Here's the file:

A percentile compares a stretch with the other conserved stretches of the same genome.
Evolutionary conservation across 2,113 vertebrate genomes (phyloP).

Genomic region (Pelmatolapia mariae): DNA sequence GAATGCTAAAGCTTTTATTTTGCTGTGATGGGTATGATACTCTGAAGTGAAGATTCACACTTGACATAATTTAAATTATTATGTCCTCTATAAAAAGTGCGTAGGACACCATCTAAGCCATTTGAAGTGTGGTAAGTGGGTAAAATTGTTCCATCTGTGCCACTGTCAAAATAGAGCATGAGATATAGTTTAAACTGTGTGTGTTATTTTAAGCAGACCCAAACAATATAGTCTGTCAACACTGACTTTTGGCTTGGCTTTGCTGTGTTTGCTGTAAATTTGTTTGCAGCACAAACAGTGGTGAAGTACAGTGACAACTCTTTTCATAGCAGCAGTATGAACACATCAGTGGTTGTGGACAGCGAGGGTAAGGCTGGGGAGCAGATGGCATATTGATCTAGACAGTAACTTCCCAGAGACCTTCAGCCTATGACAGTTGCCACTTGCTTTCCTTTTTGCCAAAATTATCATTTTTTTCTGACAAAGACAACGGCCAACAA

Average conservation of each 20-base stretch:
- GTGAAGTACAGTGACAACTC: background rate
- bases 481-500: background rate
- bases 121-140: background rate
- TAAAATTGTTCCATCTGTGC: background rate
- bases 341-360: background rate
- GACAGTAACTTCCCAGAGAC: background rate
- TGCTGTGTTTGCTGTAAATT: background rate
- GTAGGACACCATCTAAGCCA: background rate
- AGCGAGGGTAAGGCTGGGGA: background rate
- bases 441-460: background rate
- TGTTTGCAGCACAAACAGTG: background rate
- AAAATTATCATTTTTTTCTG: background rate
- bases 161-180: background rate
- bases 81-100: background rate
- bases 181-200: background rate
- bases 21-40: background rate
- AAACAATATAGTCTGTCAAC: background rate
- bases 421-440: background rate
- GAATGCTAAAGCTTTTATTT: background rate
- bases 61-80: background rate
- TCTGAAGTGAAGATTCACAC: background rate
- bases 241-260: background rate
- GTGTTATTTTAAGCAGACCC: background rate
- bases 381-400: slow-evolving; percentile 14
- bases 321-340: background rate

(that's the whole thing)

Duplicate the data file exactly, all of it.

A percentile compares a stretch with the other conserved stretches of the same genome.
Evolutionary conservation across 2,113 vertebrate genomes (phyloP).

Genomic region (Pelmatolapia mariae): DNA sequence GAATGCTAAAGCTTTTATTTTGCTGTGATGGGTATGATACTCTGAAGTGAAGATTCACACTTGACATAATTTAAATTATTATGTCCTCTATAAAAAGTGCGTAGGACACCATCTAAGCCATTTGAAGTGTGGTAAGTGGGTAAAATTGTTCCATCTGTGCCACTGTCAAAATAGAGCATGAGATATAGTTTAAACTGTGTGTGTTATTTTAAGCAGACCCAAACAATATAGTCTGTCAACACTGACTTTTGGCTTGGCTTTGCTGTGTTTGCTGTAAATTTGTTTGCAGCACAAACAGTGGTGAAGTACAGTGACAACTCTTTTCATAGCAGCAGTATGAACACATCAGTGGTTGTGGACAGCGAGGGTAAGGCTGGGGAGCAGATGGCATATTGATCTAGACAGTAACTTCCCAGAGACCTTCAGCCTATGACAGTTGCCACTTGCTTTCCTTTTTGCCAAAATTATCATTTTTTTCTGACAAAGACAACGGCCAACAA

Average conservation of each 20-base stretch:
- GTGAAGTACAGTGACAACTC: background rate
- bases 481-500: background rate
- bases 121-140: background rate
- TAAAATTGTTCCATCTGTGC: background rate
- bases 341-360: background rate
- GACAGTAACTTCCCAGAGAC: background rate
- TGCTGTGTTTGCTGTAAATT: background rate
- GTAGGACACCATCTAAGCCA: background rate
- AGCGAGGGTAAGGCTGGGGA: background rate
- bases 441-460: background rate
- TGTTTGCAGCACAAACAGTG: background rate
- AAAATTATCATTTTTTTCTG: background rate
- bases 161-180: background rate
- bases 81-100: background rate
- bases 181-200: background rate
- bases 21-40: background rate
- AAACAATATAGTCTGTCAAC: background rate
- bases 421-440: background rate
- GAATGCTAAAGCTTTTATTT: background rate
- bases 61-80: background rate
- TCTGAAGTGAAGATTCACAC: background rate
- bases 241-260: background rate
- GTGTTATTTTAAGCAGACCC: background rate
- bases 381-400: slow-evolving; percentile 14
- bases 321-340: background rate